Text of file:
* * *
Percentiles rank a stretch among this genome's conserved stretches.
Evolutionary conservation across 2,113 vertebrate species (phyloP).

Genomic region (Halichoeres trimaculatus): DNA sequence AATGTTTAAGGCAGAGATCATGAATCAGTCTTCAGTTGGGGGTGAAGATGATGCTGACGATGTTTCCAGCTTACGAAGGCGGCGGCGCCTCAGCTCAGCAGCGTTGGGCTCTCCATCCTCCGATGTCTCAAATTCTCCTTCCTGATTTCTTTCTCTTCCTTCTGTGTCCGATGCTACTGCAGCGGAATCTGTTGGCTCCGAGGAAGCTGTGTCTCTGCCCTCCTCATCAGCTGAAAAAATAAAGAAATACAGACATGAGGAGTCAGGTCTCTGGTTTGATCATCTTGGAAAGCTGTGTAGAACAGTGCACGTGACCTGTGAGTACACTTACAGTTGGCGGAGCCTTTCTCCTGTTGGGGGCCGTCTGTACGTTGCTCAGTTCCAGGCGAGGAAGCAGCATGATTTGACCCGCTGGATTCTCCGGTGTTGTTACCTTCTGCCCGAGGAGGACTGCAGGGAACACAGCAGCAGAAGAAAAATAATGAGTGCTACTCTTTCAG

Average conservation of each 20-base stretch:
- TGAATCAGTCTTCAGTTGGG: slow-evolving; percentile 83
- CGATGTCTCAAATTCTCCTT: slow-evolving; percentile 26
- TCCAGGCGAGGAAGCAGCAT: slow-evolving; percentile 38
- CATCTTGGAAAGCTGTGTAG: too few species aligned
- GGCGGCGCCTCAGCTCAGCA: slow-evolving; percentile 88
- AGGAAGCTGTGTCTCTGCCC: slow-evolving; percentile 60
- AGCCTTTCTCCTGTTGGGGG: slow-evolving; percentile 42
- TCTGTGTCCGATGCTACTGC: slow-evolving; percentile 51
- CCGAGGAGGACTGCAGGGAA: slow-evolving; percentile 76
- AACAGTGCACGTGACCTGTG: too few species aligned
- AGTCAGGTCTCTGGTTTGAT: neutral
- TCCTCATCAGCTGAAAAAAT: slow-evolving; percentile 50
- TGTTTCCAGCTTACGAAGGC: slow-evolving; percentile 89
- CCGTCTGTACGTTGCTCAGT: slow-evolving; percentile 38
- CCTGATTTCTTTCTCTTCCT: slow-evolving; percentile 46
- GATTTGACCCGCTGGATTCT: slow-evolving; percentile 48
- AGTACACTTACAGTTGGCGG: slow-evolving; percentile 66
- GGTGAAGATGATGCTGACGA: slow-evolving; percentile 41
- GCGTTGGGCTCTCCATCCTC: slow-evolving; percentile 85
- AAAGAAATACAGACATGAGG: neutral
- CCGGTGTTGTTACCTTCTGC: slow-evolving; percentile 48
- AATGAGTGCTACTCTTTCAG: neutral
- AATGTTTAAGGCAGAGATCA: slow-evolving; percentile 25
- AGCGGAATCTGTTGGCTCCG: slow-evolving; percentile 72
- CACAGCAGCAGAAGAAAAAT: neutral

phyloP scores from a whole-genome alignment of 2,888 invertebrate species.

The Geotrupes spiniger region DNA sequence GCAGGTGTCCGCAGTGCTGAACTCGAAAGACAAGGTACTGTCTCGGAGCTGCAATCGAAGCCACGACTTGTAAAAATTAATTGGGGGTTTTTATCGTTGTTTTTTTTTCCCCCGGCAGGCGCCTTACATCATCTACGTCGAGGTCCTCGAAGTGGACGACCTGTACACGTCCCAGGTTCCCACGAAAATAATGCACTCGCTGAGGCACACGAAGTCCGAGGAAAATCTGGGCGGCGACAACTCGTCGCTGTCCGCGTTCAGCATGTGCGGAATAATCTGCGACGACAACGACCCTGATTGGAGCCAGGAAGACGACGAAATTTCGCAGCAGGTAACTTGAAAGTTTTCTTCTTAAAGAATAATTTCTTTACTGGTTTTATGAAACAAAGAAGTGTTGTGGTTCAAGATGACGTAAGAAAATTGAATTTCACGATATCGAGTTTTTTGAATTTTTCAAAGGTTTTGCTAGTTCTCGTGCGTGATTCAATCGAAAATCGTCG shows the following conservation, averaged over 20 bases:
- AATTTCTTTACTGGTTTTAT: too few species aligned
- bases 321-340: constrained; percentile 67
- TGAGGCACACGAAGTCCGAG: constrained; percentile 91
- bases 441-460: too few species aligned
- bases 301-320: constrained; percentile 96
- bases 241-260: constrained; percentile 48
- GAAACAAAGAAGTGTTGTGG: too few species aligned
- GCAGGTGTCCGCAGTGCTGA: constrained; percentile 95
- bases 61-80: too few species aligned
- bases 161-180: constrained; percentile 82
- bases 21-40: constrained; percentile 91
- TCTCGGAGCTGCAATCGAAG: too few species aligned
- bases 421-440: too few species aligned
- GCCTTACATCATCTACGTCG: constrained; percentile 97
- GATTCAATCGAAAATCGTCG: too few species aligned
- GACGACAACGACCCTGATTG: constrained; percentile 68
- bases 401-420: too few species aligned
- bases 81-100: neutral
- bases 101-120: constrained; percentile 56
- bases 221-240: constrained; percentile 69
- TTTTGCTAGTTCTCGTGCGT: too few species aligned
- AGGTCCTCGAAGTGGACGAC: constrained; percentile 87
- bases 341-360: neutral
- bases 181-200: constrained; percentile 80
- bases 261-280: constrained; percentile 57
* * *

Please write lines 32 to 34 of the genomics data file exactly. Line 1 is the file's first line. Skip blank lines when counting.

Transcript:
- AATTTCTTTACTGGTTTTAT: too few species aligned
- bases 321-340: constrained; percentile 67
- TGAGGCACACGAAGTCCGAG: constrained; percentile 91